Taylor Swift’s “Shake It Off” Lyrics Lawsuit Dropped After 5 Years – Billboard

Taylor Swift has reached a settlement with two songwriters to end a five-year copyright lawsuit claiming she stole the lyrics to “Shake It Off” from a previous song on “playas” and “haters” , resolving one of the biggest legal battles in the music industry without a trial or a decisive decision.

In a joint filing Monday in federal court in California, attorneys for Swift and her accusers — songwriters Sean Hall and Nathan Butler — asked a judge for an order “dismissing this action in its entirety.” Prior to the deal, a trial was due to begin in January.

The public documents did not include any specific terms of the apparent settlement, such as whether the money exchanged or the songwriting credits would be changed. Lawyers for both parties and a representative for Swift did not immediately return requests for comment.

The deal means a sudden end for a successful business which seemed to be heading towards the next landmark decision on music copyrights. Following legal battles over Robin Thicke’s “Blurred Lines” and Led Zeppelin’s “Stairway to Heaven,” the case against Swift ask fundamental questions on the limits of copyright protection, with his lawyers saying the accusers were trying to “deceive the public domain” by monopolizing the basic lyrical phrases.

Hall and Butler first filed a lawsuit in 2017, claiming that Swift stole her lyrics to “Shake It Off” from their “Playas Gon’ Play,” a song released by R&B group 3LW in 2001. This was no small accusation, given the song in question: “Shake It Off” debuted at No. 1 on the Billboard Hot 100 in September 2014 and ultimately spent 50 weeks on the chart, a mega hit even for one of music’s biggest stars.

In Hall and Butler’s song, the line was “playas, they gon’ play, and haters, they gon’ hate”; in Swift’s track, she sings, “Because the players will play, play, play, play, play and the haters will hate, hate, hate, hate, hate.” In their complaint, the duo said Swift’s lyrics were clearly copied from their song.

In the years that followed, Swift’s attorneys pushed several times to close the case, arguing that a short snippet of lyrics about “gamers” and “haters” was not creative or unique enough to be copyrighted. They cited more than a dozen previous songs that had used similar phrases, including Notorious BIG’s “Playa Hater” in 1997 and Ice-T’s “Don’t Hate the Player” in 1999.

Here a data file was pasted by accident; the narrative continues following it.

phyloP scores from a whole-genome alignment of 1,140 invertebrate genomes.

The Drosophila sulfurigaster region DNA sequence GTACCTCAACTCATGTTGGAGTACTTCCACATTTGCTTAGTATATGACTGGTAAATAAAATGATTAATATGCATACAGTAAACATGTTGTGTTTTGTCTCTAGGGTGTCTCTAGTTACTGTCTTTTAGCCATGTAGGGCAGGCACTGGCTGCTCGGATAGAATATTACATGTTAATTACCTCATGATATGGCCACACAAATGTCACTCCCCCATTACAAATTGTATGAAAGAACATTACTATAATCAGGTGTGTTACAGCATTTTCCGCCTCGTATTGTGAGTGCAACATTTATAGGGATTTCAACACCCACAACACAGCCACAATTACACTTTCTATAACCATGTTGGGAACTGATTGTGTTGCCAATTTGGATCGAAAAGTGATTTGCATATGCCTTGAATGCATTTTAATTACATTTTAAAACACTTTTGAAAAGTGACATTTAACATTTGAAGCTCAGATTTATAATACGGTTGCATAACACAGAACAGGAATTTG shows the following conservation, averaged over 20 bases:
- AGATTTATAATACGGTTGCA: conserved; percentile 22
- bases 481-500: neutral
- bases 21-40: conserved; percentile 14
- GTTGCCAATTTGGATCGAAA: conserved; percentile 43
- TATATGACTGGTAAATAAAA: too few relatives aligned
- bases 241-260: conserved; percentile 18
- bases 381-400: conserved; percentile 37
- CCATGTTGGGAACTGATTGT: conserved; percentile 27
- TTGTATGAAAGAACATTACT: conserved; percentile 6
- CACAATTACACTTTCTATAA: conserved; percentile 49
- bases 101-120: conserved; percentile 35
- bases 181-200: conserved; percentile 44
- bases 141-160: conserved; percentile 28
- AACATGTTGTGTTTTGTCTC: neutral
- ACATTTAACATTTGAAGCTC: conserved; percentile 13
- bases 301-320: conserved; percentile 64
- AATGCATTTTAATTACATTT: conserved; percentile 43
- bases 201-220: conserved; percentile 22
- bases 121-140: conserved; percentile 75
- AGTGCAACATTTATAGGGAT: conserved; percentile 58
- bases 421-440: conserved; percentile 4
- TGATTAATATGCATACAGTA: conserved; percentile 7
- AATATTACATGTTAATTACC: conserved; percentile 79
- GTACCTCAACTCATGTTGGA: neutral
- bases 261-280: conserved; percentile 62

Swift initially won a decision in 2018 dismissing the case on these grounds, with a federal judge ruling that Hall and Butler’s lyrics were unprotected because popular culture in 2001 had been “heavily steeped in the concepts of gamers, of haters and hateful gamers. But an appeals court later overturned that decision and a judge ruled last year that the case would be must be decided by jury trial.

“While there are notable differences between the works, there are also significant similarities in word usage and sequence/structure,” Judge wrote at the time.

More recently, Swift’s team again asked the judge to dismiss the case, this time making a new argument: that documents turned over during the case revealed that Hall and Butler voluntarily waived their right to sue in the first instance.

In a filing in August, Swift’s attorneys said the documents prove Hall and Butler granted their music publishers the exclusive right to sue for infringement of the song, meaning they did not have the legal status to do so. His lawyers said the couple even emailed their publishers – Sony Music Publishing and Universal Music Publishing Group, respectively – asking for permission to sue, but both companies denied the request.

“After their music publishers refused to award the plaintiffs the claim they are asserting in this action, their manager unsuccessfully pressured a U.S. congressman to have a House subcommittee intervene” , Swift’s attorneys alleged in the filing.

That motion was still pending when Monday’s settlement was filed.

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